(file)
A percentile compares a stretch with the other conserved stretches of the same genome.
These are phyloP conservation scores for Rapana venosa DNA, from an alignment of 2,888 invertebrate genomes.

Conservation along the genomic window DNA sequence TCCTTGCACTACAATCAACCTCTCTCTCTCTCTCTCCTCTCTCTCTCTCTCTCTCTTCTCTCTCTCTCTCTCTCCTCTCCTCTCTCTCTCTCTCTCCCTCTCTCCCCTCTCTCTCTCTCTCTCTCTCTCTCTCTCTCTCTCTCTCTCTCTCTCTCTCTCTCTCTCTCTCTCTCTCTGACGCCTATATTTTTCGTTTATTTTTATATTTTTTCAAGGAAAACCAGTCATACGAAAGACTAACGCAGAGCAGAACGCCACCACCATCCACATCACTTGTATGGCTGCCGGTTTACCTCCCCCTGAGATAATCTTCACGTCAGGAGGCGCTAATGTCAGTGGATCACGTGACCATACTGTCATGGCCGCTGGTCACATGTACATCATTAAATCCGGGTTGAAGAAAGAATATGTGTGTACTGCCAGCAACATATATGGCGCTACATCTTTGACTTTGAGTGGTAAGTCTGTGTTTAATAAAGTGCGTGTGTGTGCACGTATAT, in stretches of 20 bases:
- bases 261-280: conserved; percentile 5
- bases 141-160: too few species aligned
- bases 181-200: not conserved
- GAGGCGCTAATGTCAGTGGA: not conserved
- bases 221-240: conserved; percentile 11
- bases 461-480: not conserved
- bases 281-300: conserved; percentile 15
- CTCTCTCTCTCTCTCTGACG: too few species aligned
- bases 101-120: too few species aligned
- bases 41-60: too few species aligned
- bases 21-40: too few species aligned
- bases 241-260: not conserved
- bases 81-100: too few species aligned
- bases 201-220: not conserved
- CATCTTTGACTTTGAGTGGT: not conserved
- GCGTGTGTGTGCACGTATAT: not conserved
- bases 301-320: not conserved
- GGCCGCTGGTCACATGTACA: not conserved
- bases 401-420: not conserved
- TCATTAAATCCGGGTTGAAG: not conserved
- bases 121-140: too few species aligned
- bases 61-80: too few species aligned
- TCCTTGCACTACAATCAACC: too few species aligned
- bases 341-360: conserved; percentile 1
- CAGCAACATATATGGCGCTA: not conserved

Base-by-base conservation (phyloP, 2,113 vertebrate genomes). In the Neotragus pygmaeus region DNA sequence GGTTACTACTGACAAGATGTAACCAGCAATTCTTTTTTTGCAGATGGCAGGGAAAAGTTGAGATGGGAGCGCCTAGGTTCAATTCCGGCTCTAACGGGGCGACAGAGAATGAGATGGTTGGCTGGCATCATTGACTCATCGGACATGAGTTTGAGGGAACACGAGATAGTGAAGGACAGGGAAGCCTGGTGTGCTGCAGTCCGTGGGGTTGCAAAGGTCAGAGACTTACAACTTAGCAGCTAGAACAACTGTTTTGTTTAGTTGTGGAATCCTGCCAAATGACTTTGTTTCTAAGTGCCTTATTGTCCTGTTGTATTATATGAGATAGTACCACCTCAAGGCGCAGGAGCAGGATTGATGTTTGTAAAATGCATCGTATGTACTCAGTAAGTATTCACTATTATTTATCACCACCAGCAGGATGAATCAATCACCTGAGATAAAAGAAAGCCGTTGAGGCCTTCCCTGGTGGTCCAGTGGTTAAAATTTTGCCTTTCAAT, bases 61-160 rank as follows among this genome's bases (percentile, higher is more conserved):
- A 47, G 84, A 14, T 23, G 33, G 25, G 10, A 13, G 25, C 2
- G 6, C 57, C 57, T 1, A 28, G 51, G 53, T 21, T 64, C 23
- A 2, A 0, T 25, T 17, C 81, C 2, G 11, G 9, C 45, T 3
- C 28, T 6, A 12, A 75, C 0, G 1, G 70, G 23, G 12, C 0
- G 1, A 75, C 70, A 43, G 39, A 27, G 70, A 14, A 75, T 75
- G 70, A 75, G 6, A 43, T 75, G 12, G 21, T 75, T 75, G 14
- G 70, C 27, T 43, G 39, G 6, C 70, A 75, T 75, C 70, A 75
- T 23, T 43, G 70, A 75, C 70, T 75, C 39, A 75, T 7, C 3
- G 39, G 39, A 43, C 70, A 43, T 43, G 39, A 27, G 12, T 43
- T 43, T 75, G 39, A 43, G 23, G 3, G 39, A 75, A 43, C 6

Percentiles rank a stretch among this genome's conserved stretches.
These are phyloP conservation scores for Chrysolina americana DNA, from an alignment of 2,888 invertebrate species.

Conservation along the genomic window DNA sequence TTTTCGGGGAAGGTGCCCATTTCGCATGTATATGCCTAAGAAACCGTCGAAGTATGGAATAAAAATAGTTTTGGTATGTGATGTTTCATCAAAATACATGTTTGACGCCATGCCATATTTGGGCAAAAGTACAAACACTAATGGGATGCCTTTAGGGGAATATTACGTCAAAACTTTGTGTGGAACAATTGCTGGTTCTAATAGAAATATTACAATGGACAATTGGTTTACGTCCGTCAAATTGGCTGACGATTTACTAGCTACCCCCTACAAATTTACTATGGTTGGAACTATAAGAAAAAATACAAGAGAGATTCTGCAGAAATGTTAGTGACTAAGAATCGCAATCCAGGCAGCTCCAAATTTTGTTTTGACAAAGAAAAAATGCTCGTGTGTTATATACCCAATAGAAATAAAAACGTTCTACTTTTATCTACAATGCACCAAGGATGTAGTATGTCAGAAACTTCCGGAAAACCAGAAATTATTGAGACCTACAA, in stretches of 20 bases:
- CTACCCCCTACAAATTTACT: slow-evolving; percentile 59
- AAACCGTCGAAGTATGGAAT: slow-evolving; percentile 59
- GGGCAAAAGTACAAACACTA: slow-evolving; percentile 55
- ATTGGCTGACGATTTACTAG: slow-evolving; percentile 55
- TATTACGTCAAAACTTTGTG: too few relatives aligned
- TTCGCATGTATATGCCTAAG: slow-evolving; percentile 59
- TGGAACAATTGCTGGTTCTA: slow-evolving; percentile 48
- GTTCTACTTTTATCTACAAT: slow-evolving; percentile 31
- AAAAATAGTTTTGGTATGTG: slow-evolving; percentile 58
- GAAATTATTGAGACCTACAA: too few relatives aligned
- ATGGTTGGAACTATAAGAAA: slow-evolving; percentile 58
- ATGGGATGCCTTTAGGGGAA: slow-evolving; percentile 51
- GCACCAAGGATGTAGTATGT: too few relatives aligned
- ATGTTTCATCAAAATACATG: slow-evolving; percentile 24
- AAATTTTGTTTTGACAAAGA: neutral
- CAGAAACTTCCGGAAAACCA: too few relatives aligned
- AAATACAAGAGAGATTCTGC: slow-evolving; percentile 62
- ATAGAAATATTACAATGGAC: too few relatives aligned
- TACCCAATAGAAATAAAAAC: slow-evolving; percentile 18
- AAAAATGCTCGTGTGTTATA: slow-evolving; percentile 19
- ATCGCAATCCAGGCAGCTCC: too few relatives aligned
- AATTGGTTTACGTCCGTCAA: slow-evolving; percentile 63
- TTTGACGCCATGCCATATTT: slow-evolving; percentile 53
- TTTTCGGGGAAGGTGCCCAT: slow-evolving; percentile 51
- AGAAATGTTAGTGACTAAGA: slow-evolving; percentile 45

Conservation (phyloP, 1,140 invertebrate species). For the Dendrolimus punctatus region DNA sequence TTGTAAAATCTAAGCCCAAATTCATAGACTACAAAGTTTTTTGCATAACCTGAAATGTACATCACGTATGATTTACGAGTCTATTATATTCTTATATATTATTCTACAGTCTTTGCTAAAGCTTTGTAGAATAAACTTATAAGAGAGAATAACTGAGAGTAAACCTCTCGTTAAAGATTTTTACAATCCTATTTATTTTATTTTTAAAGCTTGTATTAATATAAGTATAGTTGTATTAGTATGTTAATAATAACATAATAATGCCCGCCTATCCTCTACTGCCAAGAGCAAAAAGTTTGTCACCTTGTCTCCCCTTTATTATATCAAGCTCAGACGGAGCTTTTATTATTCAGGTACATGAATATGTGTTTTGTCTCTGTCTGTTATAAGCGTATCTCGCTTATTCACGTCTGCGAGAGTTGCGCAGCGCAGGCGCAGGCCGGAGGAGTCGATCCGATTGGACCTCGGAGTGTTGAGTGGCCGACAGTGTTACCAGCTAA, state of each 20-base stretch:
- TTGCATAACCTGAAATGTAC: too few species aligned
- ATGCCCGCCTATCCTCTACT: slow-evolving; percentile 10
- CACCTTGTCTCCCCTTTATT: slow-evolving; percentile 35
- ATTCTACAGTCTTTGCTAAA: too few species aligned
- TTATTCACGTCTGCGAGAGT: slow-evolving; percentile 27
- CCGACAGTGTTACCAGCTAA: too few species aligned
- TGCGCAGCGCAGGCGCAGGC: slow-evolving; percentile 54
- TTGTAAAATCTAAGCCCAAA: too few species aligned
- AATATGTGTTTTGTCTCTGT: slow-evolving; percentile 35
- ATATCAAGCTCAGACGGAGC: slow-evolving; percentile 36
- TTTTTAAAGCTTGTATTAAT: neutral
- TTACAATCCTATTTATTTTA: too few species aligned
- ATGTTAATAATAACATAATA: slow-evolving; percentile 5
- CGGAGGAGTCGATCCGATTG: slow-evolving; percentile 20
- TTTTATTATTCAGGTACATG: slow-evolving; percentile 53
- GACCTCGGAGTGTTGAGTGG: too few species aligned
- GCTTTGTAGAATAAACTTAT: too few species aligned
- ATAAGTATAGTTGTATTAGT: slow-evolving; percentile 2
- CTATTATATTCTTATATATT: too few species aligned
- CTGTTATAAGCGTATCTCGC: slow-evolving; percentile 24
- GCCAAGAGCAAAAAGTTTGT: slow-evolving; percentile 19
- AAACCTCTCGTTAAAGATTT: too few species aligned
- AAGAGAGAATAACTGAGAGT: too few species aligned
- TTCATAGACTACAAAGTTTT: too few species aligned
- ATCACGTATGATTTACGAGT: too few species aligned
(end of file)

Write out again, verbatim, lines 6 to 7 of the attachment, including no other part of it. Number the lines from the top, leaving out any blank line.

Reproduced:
- bases 181-200: not conserved
- GAGGCGCTAATGTCAGTGGA: not conserved